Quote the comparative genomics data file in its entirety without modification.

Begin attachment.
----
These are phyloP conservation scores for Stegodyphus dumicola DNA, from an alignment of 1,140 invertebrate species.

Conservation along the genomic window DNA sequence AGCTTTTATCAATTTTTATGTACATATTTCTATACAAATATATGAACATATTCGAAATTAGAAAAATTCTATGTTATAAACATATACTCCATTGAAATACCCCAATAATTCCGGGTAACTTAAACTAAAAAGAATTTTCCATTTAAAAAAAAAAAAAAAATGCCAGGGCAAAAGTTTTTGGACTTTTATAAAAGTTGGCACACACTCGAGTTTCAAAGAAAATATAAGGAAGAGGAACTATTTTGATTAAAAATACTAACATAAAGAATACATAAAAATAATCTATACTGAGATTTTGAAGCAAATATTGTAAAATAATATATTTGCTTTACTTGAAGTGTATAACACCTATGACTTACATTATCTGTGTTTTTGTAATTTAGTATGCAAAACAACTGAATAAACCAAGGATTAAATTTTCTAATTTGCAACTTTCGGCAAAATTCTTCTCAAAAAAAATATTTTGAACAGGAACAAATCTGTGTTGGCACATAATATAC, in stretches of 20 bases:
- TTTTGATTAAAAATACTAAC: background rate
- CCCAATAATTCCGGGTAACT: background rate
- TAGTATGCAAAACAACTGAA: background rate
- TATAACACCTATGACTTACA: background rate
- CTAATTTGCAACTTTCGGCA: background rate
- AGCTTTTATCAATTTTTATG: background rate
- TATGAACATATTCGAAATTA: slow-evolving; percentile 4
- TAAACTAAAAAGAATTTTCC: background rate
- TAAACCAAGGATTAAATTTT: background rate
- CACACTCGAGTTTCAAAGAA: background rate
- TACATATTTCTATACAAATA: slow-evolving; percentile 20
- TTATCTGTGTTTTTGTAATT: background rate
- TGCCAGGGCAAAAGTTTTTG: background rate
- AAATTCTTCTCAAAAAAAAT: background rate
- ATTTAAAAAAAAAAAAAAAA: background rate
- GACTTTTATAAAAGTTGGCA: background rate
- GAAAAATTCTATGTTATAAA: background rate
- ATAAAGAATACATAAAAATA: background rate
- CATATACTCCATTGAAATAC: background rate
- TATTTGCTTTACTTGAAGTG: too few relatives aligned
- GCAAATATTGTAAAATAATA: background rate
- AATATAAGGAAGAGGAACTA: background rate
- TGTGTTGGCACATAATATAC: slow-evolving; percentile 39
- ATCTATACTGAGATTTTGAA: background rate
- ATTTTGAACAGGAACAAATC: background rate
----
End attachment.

These are phyloP conservation scores for Stegodyphus dumicola DNA, from an alignment of 1,140 invertebrate species.

Conservation along the genomic window DNA sequence AGCTTTTATCAATTTTTATGTACATATTTCTATACAAATATATGAACATATTCGAAATTAGAAAAATTCTATGTTATAAACATATACTCCATTGAAATACCCCAATAATTCCGGGTAACTTAAACTAAAAAGAATTTTCCATTTAAAAAAAAAAAAAAAATGCCAGGGCAAAAGTTTTTGGACTTTTATAAAAGTTGGCACACACTCGAGTTTCAAAGAAAATATAAGGAAGAGGAACTATTTTGATTAAAAATACTAACATAAAGAATACATAAAAATAATCTATACTGAGATTTTGAAGCAAATATTGTAAAATAATATATTTGCTTTACTTGAAGTGTATAACACCTATGACTTACATTATCTGTGTTTTTGTAATTTAGTATGCAAAACAACTGAATAAACCAAGGATTAAATTTTCTAATTTGCAACTTTCGGCAAAATTCTTCTCAAAAAAAATATTTTGAACAGGAACAAATCTGTGTTGGCACATAATATAC, in stretches of 20 bases:
- TTTTGATTAAAAATACTAAC: background rate
- CCCAATAATTCCGGGTAACT: background rate
- TAGTATGCAAAACAACTGAA: background rate
- TATAACACCTATGACTTACA: background rate
- CTAATTTGCAACTTTCGGCA: background rate
- AGCTTTTATCAATTTTTATG: background rate
- TATGAACATATTCGAAATTA: slow-evolving; percentile 4
- TAAACTAAAAAGAATTTTCC: background rate
- TAAACCAAGGATTAAATTTT: background rate
- CACACTCGAGTTTCAAAGAA: background rate
- TACATATTTCTATACAAATA: slow-evolving; percentile 20
- TTATCTGTGTTTTTGTAATT: background rate
- TGCCAGGGCAAAAGTTTTTG: background rate
- AAATTCTTCTCAAAAAAAAT: background rate
- ATTTAAAAAAAAAAAAAAAA: background rate
- GACTTTTATAAAAGTTGGCA: background rate
- GAAAAATTCTATGTTATAAA: background rate
- ATAAAGAATACATAAAAATA: background rate
- CATATACTCCATTGAAATAC: background rate
- TATTTGCTTTACTTGAAGTG: too few relatives aligned
- GCAAATATTGTAAAATAATA: background rate
- AATATAAGGAAGAGGAACTA: background rate
- TGTGTTGGCACATAATATAC: slow-evolving; percentile 39
- ATCTATACTGAGATTTTGAA: background rate
- ATTTTGAACAGGAACAAATC: background rate